In Chinese, many verbs consist of two characters. However, not all two-character verbs function in the same way. One category of two-character verbs consists of verbs where the two characters cannot be separated. For example, 工作 (gōnḡzuò, to work), 翻译 (fānyì, to translate) and 介绍 (jièshào, to introduce).
Another category of two-character verbs consists of verbs where the two characters can become separated. For example, 游泳 (yóuyǒng, to swim; literally "to swim" + "action of swinning"), 洗澡 (xǐzaǒ, to bath/shower), 排队 (páiduì, to queue, stand in line), 打折 (dǎzhé, to give a discount) and 生气 (shēngqì, to get angry). For example, you can say things like "他游了三个小时泳" (he swam for three hours, see Chinese SE) and "洗了澡, ..." can mean "after showering, ...".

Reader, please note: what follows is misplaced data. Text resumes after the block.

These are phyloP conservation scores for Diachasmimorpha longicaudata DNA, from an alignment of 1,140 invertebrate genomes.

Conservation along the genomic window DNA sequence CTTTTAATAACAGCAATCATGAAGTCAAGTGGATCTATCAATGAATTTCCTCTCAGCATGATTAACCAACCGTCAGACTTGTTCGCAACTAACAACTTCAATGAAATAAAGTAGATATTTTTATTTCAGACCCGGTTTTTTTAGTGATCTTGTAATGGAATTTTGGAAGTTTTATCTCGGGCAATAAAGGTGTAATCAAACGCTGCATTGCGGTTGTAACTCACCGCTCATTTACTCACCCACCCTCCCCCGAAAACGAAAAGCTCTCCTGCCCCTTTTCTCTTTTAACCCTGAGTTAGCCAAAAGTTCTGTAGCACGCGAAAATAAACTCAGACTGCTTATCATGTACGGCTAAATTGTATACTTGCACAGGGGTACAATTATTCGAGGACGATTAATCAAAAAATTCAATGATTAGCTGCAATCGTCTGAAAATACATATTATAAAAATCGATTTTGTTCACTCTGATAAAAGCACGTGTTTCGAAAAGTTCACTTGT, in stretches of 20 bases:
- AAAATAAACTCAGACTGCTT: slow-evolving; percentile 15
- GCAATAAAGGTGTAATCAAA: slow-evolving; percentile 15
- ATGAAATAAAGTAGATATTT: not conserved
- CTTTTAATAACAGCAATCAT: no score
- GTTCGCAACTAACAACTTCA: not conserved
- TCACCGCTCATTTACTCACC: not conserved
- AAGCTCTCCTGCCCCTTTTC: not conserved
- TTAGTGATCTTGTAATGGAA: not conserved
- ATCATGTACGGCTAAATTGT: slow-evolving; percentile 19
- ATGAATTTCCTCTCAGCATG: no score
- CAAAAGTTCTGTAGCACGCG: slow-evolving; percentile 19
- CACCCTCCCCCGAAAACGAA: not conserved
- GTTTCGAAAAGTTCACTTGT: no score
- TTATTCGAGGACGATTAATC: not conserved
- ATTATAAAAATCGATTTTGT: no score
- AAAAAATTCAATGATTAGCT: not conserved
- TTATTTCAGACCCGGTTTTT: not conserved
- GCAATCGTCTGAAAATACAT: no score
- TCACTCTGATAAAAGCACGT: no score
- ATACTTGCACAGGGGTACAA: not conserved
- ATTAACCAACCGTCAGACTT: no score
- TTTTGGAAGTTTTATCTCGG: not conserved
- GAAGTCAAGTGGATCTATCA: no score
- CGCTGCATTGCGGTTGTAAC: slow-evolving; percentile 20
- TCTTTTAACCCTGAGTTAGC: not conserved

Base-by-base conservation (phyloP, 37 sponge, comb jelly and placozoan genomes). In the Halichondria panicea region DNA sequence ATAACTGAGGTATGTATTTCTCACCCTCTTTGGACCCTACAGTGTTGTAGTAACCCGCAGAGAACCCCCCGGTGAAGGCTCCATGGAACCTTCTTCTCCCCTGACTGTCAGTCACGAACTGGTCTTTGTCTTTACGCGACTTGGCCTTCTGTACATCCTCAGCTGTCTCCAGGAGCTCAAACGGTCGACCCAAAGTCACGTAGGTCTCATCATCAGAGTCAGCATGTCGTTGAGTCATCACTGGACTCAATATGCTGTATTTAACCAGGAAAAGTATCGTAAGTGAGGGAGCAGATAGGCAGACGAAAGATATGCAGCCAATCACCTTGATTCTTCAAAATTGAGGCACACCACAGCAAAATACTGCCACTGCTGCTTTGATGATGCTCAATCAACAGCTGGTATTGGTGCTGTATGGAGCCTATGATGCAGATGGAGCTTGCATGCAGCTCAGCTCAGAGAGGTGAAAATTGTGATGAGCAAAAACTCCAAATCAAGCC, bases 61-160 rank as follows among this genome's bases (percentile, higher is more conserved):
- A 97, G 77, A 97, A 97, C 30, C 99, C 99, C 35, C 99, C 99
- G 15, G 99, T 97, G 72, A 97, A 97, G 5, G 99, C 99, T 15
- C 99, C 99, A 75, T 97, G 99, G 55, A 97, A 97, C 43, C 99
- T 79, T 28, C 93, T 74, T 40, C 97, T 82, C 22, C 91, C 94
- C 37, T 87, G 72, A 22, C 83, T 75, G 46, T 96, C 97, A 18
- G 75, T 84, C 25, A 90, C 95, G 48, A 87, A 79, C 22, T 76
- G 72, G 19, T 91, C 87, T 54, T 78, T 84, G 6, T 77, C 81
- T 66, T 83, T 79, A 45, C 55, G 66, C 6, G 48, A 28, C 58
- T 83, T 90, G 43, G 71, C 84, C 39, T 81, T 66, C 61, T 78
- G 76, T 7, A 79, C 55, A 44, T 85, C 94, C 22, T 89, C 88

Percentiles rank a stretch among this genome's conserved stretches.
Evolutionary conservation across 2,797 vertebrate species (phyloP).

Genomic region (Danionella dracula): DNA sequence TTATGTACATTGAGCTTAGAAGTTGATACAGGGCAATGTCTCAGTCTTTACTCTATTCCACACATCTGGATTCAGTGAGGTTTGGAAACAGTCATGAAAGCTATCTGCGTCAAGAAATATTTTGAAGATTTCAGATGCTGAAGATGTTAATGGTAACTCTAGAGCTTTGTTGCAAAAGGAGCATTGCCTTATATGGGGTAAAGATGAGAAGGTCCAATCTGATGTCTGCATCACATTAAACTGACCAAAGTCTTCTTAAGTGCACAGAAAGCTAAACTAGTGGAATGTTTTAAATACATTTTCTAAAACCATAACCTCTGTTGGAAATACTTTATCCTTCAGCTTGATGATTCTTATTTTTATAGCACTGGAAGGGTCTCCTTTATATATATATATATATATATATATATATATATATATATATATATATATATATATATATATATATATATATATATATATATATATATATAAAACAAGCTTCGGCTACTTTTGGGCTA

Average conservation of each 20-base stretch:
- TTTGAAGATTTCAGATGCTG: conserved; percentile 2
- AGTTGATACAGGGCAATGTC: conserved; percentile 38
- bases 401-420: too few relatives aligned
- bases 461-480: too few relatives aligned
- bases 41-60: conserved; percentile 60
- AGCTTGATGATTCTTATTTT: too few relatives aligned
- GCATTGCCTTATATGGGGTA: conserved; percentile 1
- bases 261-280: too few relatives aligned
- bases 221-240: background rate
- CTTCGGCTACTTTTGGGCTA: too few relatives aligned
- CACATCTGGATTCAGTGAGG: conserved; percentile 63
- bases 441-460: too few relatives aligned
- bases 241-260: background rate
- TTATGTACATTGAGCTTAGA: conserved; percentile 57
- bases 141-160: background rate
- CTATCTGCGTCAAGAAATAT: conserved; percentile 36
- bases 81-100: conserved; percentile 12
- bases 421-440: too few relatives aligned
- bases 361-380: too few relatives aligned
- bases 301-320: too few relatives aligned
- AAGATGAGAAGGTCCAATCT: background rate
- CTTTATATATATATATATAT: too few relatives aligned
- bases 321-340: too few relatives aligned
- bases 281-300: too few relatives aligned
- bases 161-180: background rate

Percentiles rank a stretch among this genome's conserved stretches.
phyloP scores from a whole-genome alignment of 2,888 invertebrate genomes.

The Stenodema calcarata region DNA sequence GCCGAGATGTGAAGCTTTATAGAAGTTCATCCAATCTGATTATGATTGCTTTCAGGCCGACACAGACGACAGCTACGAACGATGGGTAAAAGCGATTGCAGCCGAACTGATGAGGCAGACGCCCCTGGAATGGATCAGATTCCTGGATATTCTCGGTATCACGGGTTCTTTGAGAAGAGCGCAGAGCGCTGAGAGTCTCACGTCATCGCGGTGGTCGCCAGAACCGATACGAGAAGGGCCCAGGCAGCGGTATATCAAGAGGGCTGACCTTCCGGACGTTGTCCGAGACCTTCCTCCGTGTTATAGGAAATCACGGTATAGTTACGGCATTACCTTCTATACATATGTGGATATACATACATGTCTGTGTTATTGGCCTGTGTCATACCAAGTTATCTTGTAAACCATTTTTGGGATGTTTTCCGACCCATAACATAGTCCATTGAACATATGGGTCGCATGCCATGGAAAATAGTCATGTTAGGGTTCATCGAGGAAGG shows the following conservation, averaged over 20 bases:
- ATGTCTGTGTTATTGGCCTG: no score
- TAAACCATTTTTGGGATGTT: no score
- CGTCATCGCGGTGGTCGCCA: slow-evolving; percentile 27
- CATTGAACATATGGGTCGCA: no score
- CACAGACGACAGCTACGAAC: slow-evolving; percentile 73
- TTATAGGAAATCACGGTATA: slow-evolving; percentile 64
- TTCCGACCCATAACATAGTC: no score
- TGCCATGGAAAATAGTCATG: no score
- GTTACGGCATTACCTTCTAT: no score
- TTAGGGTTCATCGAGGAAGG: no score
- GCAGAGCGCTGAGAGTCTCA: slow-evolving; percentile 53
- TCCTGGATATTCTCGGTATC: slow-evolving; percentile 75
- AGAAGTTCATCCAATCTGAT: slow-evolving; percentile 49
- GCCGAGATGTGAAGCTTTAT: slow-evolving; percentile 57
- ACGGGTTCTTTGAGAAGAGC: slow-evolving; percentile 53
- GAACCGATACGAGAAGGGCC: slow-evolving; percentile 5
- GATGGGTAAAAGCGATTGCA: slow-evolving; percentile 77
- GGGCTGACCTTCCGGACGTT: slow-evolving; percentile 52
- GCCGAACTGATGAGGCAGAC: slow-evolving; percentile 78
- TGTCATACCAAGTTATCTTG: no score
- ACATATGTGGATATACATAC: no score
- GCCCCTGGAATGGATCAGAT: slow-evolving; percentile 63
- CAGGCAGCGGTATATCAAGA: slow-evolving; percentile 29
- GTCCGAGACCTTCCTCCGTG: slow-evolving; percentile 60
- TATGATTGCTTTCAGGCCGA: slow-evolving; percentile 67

The texbook series New Practical Chinese Reader identifies these verbs as "verb plus object" (动宾式动词). The trouble is, dictionaries just list these words as "verbs" and if there is no example sentence where the verb gets split, you don't know whether you are dealing with a "normal verb" or "verb plus object". Native speakers of Chinese just know this, but it is hard to figure out for learners of the language.
Is there a list of "verb plus object" verbs, ideally with example sentences? The list does not need to be comprehensive, but it should go beyond the very basic examples I listed above. A dictionary that identifies "verb plus object" verbs would also be helpful. It needn't be a Chinese - English dictionary; Chinese - French, Chinese - German, Chinese - Spanish or even Chinese-only would also work.